Claim: An advertisement endorsed by Republican-leaning super political action committee American Crossroads that has aired on KLAS-TV Channel 8 features business owners Sherry Wuebben and Bill Schams. Wuebben: "Small businesses like ours are what have driven this country and President Obama just doesn't seem to understand that." Schams: "There's a reason there aren't more jobs. Obama has made a lot of bad decisions. He treats us like we are his enemy." Wuebben: "He's increased our taxes. He's increased our health care expenses." Schams: "We've got so many regulations that you can't keep up on, and you don't know what more is coming down the pike. Obama definitely is making things harder for us."
Verdict: Partly true and partly misleading. Regarding Wuebben's first claim, President Barack Obama's administration has addressed the need to help small businesses on numerous occasions, such as by advocating easier access to loans for those enterprises. The administration stated in January 2011 that "small businesses play an essential role in the American economy … During a recent 15-year period, small businesses created more than 60 percent of all new jobs in the nation." To Schams' claim about lack of jobs, Republicans have argued that the economic stimulus package backed by Obama and fellow Democrats failed. Democrats counter that the economy would have worsened without the stimulus. Obama's critics point to unemployment that still exceeds 8 percent nationally and is mired in double digits in Nevada. But the nation is still feeling the aftershocks of a deep recession and housing market meltdown that began before Obama took office in January 2009. Many jobs that once belonged to Americans have been transferred overseas, a trend that took effect long before Obama's term began. While Bureau of Labor Statistics data showed 261,000 fewer non-farm jobs in the U.S. in August compared to when the president took office, there have been more than 4 million new non-farm jobs created since February 2010.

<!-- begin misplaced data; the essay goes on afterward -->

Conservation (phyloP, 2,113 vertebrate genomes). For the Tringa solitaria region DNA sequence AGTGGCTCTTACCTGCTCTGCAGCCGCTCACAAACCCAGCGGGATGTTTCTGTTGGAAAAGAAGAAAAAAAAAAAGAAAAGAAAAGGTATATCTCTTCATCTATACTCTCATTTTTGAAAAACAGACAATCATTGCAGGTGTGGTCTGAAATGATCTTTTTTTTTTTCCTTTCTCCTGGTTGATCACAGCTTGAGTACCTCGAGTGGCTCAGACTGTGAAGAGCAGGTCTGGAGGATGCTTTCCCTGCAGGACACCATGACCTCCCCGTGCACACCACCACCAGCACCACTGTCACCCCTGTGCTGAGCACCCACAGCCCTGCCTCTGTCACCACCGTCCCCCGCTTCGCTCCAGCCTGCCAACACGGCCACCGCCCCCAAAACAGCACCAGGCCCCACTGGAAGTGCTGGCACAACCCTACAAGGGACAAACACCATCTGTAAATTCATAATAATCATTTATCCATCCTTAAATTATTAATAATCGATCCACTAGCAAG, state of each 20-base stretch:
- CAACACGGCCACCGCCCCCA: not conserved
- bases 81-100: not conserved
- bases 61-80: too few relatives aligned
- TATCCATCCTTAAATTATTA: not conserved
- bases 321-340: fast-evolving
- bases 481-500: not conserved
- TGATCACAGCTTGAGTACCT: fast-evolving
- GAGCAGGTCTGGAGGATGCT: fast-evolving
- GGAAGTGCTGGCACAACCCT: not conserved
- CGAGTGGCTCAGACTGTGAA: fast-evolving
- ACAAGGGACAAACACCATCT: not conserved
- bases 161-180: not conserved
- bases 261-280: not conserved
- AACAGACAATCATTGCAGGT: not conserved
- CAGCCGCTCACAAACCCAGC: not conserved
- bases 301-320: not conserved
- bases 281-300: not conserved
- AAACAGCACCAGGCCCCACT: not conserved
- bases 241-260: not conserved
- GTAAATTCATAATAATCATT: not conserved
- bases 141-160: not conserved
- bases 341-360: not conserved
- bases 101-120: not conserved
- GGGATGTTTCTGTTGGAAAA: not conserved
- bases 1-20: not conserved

The ad relies in part on a July Washington Post story on an Ernst & Young study. The study concluded 2.1 million business owners would be subject to higher taxes if Congress adopts Obama's proposal to allow tax rates to increase in January for the nation's highest earners. But because this potential tax increase hasn't yet happened the ad doesn't support Wuebben's claim that Obama has already "increased our taxes." To the contrary, when Obama proposed his fiscal 2013 federal budget the administration stated that he already signed 17 small business tax cuts into law and proposed making permanent the elimination of capital gains taxes for "key small business investments."
Wuebben's statement about increased health care expenses relates to the health care insurance reforms approved by Obama and congressional Democrats. Without getting into the merits of health care coverage for employees who are now uninsured, it can be argued that the health care law will cost small businesses with more than 50 employees more money by forcing those companies to provide coverage for workers or pay a penalty. Businessweek reported in August that McDonald's expects the law will add $10,000 to $30,000 in costs to each of the company's franchises. Lastly, the ad supplements Schams' argument about regulations by citing a February Gallup poll of small business owners. But when asked why they're not looking for new employees, worries about new government regulations ranked only sixth on the list. Still, the argument about regulations has merit, despite a claim Obama made last year that his administration "is firmly committed to eliminating excessive and unjustified burdens on small businesses." FactCheck.org, which is run by the University of Pennsylvania's Annenberg Public Policy Center, reported last September that based on 2001 dollars, the cost of new government regulations under President George W. Bush was an estimated $1.3 billion to $3.4 billion from January 2001 through the end of fiscal 2002, his first years in office. Under Obama the cost was $8 billion to $16.5 billion from January 2009 through the end of fiscal 2010, his first years in office.